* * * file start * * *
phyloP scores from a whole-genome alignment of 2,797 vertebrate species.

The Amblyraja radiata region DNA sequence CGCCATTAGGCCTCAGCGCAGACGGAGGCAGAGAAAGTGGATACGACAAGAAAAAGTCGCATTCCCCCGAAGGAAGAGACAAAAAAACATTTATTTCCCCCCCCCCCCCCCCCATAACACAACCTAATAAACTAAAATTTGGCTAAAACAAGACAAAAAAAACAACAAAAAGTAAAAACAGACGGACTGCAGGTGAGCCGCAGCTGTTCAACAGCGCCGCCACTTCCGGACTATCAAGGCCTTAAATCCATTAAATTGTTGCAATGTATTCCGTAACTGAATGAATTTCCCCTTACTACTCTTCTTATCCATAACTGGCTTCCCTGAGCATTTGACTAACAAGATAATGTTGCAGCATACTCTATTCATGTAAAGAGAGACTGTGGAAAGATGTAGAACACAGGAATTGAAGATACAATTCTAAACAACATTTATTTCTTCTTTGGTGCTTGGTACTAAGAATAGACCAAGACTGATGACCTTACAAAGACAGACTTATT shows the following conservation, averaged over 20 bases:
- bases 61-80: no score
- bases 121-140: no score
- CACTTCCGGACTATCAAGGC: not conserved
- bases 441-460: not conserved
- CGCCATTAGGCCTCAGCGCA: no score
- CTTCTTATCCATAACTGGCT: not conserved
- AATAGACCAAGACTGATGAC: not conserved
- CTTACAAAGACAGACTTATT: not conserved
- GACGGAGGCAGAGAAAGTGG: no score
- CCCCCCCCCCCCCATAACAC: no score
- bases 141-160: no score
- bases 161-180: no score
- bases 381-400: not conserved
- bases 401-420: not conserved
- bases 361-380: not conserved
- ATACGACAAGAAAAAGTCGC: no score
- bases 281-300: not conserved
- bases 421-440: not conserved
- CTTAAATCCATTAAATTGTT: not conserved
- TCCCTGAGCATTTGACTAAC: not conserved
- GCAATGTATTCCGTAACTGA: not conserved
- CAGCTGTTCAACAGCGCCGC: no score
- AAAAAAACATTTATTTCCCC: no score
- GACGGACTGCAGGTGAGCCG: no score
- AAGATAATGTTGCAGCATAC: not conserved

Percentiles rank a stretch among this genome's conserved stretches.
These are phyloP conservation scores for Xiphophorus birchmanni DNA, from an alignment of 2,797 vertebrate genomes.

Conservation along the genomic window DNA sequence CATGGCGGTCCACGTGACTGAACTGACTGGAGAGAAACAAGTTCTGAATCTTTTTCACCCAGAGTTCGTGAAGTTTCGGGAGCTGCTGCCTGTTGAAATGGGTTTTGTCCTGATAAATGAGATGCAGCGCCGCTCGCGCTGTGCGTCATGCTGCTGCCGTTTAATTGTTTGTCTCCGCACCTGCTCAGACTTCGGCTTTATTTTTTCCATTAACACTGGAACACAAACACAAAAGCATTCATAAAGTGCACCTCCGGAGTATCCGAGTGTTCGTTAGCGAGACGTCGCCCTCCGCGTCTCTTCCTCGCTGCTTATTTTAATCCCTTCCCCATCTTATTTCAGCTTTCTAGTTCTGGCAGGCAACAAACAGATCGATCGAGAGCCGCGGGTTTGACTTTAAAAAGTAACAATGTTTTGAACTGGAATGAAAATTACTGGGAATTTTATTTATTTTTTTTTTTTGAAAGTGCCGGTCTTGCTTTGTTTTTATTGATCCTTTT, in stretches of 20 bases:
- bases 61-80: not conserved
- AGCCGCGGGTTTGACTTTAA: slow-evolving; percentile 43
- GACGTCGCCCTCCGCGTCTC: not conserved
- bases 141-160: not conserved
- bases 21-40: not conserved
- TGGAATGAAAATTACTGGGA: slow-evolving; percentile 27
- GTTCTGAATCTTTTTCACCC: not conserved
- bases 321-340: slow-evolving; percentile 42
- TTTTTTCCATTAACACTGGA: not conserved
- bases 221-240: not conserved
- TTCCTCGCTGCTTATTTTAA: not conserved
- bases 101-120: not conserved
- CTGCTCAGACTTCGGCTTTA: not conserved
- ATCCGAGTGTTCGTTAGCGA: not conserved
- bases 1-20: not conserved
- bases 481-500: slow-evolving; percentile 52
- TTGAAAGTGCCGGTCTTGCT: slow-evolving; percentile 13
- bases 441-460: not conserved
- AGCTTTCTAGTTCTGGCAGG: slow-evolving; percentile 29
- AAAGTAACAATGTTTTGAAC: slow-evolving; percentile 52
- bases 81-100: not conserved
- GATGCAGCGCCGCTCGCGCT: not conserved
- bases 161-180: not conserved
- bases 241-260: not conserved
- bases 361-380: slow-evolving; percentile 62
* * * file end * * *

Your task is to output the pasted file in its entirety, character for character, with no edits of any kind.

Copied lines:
phyloP scores from a whole-genome alignment of 2,797 vertebrate species.

The Amblyraja radiata region DNA sequence CGCCATTAGGCCTCAGCGCAGACGGAGGCAGAGAAAGTGGATACGACAAGAAAAAGTCGCATTCCCCCGAAGGAAGAGACAAAAAAACATTTATTTCCCCCCCCCCCCCCCCCATAACACAACCTAATAAACTAAAATTTGGCTAAAACAAGACAAAAAAAACAACAAAAAGTAAAAACAGACGGACTGCAGGTGAGCCGCAGCTGTTCAACAGCGCCGCCACTTCCGGACTATCAAGGCCTTAAATCCATTAAATTGTTGCAATGTATTCCGTAACTGAATGAATTTCCCCTTACTACTCTTCTTATCCATAACTGGCTTCCCTGAGCATTTGACTAACAAGATAATGTTGCAGCATACTCTATTCATGTAAAGAGAGACTGTGGAAAGATGTAGAACACAGGAATTGAAGATACAATTCTAAACAACATTTATTTCTTCTTTGGTGCTTGGTACTAAGAATAGACCAAGACTGATGACCTTACAAAGACAGACTTATT shows the following conservation, averaged over 20 bases:
- bases 61-80: no score
- bases 121-140: no score
- CACTTCCGGACTATCAAGGC: not conserved
- bases 441-460: not conserved
- CGCCATTAGGCCTCAGCGCA: no score
- CTTCTTATCCATAACTGGCT: not conserved
- AATAGACCAAGACTGATGAC: not conserved
- CTTACAAAGACAGACTTATT: not conserved
- GACGGAGGCAGAGAAAGTGG: no score
- CCCCCCCCCCCCCATAACAC: no score
- bases 141-160: no score
- bases 161-180: no score
- bases 381-400: not conserved
- bases 401-420: not conserved
- bases 361-380: not conserved
- ATACGACAAGAAAAAGTCGC: no score
- bases 281-300: not conserved
- bases 421-440: not conserved
- CTTAAATCCATTAAATTGTT: not conserved
- TCCCTGAGCATTTGACTAAC: not conserved
- GCAATGTATTCCGTAACTGA: not conserved
- CAGCTGTTCAACAGCGCCGC: no score
- AAAAAAACATTTATTTCCCC: no score
- GACGGACTGCAGGTGAGCCG: no score
- AAGATAATGTTGCAGCATAC: not conserved

Percentiles rank a stretch among this genome's conserved stretches.
These are phyloP conservation scores for Xiphophorus birchmanni DNA, from an alignment of 2,797 vertebrate genomes.

Conservation along the genomic window DNA sequence CATGGCGGTCCACGTGACTGAACTGACTGGAGAGAAACAAGTTCTGAATCTTTTTCACCCAGAGTTCGTGAAGTTTCGGGAGCTGCTGCCTGTTGAAATGGGTTTTGTCCTGATAAATGAGATGCAGCGCCGCTCGCGCTGTGCGTCATGCTGCTGCCGTTTAATTGTTTGTCTCCGCACCTGCTCAGACTTCGGCTTTATTTTTTCCATTAACACTGGAACACAAACACAAAAGCATTCATAAAGTGCACCTCCGGAGTATCCGAGTGTTCGTTAGCGAGACGTCGCCCTCCGCGTCTCTTCCTCGCTGCTTATTTTAATCCCTTCCCCATCTTATTTCAGCTTTCTAGTTCTGGCAGGCAACAAACAGATCGATCGAGAGCCGCGGGTTTGACTTTAAAAAGTAACAATGTTTTGAACTGGAATGAAAATTACTGGGAATTTTATTTATTTTTTTTTTTTGAAAGTGCCGGTCTTGCTTTGTTTTTATTGATCCTTTT, in stretches of 20 bases:
- bases 61-80: not conserved
- AGCCGCGGGTTTGACTTTAA: slow-evolving; percentile 43
- GACGTCGCCCTCCGCGTCTC: not conserved
- bases 141-160: not conserved
- bases 21-40: not conserved
- TGGAATGAAAATTACTGGGA: slow-evolving; percentile 27
- GTTCTGAATCTTTTTCACCC: not conserved
- bases 321-340: slow-evolving; percentile 42
- TTTTTTCCATTAACACTGGA: not conserved
- bases 221-240: not conserved
- TTCCTCGCTGCTTATTTTAA: not conserved
- bases 101-120: not conserved
- CTGCTCAGACTTCGGCTTTA: not conserved
- ATCCGAGTGTTCGTTAGCGA: not conserved
- bases 1-20: not conserved
- bases 481-500: slow-evolving; percentile 52
- TTGAAAGTGCCGGTCTTGCT: slow-evolving; percentile 13
- bases 441-460: not conserved
- AGCTTTCTAGTTCTGGCAGG: slow-evolving; percentile 29
- AAAGTAACAATGTTTTGAAC: slow-evolving; percentile 52
- bases 81-100: not conserved
- GATGCAGCGCCGCTCGCGCT: not conserved
- bases 161-180: not conserved
- bases 241-260: not conserved
- bases 361-380: slow-evolving; percentile 62